Where is the word service here? Nowhere. A cloud computing platform is this impersonal place where you store your data, or use for computing with no associated service. This is why we like to add the word “hosting” when we describe the Codero Cloud.

Cloud Popularity

The cloud has been around for some time, and it is important to briefly consider its historical introduction to understand where we are now.

Phase 1: Welcome to the Cloud

In the beginning, “cloud” started out as a term that was used only by technologists to describe very specific types of shared computing. The masses were introduced to the term through SaaS platforms. QuickBooks, Salesforce, Apple, and many others came to rely on “cloud” as a term of convenience. It was easy to tell users that their data was “in the cloud.” Ironically, SaaS clouds are usually comprised of many components, almost always including dedicated hosting. The word “cloud” was here to stay, and as SaaS providers started using the term, the search volume (and cost for cloud keywords), skyrocketed.

Phase 2: We Cloud Too

With all this cloud goodness going around, it only made sense that “cloud” would find its way to business services. All of a sudden, hosting companies started becoming “cloud companies.” On this path, many hosting companies began strategically working to incorporate cloud into their messaging to capture the search traffic.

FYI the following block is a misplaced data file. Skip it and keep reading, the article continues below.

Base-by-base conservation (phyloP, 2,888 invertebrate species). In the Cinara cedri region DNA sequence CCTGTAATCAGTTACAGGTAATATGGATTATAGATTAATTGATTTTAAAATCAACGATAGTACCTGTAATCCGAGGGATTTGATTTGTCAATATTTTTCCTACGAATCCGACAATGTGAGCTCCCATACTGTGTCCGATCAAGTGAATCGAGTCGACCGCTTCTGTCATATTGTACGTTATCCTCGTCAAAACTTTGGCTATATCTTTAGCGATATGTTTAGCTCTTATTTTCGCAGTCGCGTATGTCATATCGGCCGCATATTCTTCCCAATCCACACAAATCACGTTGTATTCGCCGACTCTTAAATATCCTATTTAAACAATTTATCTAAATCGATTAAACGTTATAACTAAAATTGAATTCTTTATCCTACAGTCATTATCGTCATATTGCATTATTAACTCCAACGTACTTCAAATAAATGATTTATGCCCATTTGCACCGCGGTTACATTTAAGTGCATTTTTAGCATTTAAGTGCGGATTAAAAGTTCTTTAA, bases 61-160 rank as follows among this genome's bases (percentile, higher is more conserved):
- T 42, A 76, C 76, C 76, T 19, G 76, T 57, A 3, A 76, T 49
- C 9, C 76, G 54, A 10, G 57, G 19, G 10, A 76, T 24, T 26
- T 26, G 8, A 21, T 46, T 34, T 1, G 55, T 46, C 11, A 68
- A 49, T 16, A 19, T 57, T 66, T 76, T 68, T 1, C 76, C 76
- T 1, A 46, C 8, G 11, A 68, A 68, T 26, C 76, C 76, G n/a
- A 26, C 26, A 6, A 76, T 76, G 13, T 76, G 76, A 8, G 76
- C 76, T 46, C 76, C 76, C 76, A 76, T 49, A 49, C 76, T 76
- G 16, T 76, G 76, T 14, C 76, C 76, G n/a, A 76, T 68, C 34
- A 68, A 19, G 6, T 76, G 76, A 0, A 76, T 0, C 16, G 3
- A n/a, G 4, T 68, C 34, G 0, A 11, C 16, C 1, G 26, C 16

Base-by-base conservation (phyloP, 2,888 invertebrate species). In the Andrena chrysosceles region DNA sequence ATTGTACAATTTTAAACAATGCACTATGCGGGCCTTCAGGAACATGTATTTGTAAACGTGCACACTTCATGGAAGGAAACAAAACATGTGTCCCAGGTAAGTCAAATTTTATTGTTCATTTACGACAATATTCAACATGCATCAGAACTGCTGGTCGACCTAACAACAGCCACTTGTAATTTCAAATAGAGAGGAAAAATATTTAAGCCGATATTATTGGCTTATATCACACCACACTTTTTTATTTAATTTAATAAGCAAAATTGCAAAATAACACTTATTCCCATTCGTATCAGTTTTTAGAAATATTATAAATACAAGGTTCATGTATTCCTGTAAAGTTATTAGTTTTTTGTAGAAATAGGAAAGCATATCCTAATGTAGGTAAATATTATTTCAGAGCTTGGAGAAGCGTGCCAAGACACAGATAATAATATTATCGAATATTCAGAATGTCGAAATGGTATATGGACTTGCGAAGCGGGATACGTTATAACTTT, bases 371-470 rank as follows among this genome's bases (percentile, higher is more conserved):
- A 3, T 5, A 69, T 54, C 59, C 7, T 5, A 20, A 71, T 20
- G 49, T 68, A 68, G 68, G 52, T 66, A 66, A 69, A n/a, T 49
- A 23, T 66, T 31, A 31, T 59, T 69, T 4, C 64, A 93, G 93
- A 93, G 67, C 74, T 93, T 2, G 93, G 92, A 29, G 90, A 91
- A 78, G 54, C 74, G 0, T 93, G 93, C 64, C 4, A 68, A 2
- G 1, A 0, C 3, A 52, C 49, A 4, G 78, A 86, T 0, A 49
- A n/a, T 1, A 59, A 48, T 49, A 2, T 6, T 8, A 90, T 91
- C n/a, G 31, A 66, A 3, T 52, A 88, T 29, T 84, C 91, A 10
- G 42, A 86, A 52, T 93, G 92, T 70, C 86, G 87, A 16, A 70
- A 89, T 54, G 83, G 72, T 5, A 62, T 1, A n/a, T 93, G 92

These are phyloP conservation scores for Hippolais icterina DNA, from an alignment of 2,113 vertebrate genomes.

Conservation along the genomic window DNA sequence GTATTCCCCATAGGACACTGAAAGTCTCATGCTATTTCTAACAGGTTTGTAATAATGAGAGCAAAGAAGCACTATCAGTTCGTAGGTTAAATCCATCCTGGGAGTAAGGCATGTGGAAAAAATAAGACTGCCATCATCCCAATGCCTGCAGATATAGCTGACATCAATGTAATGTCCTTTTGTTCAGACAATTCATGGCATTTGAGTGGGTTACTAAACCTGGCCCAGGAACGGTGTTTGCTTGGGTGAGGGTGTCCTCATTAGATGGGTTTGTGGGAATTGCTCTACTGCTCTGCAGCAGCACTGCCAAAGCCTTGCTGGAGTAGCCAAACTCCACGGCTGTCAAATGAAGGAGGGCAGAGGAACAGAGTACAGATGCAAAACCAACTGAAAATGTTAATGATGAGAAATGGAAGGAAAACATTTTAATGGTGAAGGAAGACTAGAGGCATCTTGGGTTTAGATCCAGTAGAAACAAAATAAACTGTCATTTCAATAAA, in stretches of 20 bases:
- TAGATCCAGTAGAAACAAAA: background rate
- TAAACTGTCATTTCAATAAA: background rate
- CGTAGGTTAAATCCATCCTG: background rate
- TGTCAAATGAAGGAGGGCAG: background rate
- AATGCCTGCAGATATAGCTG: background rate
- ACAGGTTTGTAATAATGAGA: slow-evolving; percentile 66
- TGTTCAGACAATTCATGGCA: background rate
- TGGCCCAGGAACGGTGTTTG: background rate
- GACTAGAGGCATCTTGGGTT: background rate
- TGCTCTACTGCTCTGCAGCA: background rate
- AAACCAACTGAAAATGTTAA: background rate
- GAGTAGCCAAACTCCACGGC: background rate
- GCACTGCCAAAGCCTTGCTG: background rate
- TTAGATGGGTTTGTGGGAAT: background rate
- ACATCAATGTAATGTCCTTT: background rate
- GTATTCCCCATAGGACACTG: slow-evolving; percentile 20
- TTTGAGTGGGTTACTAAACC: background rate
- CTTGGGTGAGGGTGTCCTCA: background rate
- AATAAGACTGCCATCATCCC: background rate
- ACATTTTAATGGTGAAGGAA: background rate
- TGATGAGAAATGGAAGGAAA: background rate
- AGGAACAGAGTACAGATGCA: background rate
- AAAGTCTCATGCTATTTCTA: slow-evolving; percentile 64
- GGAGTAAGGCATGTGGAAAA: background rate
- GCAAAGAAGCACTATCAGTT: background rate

It all gets cloudy from here, as old hosting products became “cloud” products and many “cloudy”(hosting products with cloud-like features) products emerged.

There are countless examples of this shameless “Cloud Washing.”

Phase 3: No More Hosting

Today, companies have minimized the usage of hosting so much, it’s difficult to find the term on their sites.

Point made. Note that due to specialization of cloud services, companies are positioning products and service specifically to the purpose of their products. One cannot shake the notion that there is something else happening.

Hosting is Where Service Lives

As mentioned earlier, the word “hosting” implies service, and if it seems nobody else wants to do that anymore, you’d be correct in that assumption. The willful disregard of the word “hosting” tells the tale of a shift towards minimal services. Call it automation, call it self-service, call it whatever you want—all of these hosting companies are shooting for the credit card purchase, “you-help-yourself” model. The commitment of service is a big part of why “hosting” is getting harder and harder to find.

Codero envisions a world wherein both cloud and hosting exist under the same umbrella, with a simple formula:

  • Hosting=Cloud + Service
  • Hosting=Infrastructure + Service

Codero will not shy away from service, and we do not shy away from “hosting.” That is why we added the word hosting into our name in January of 2012 when all these companies were taking it off!

While it may seem tempting to put everything into whatever cloud, understand that not all companies deliver “cloud” or “hosting” with the same definition in mind. Hosting is not old-fashioned; it is what this new complex world needs. Dedicated servers, cloud, hybrid cloud, managed services, and every little piece of the Codero family of products are built with service in mind. Contact us today to learn more about our service-driven hosting solutions.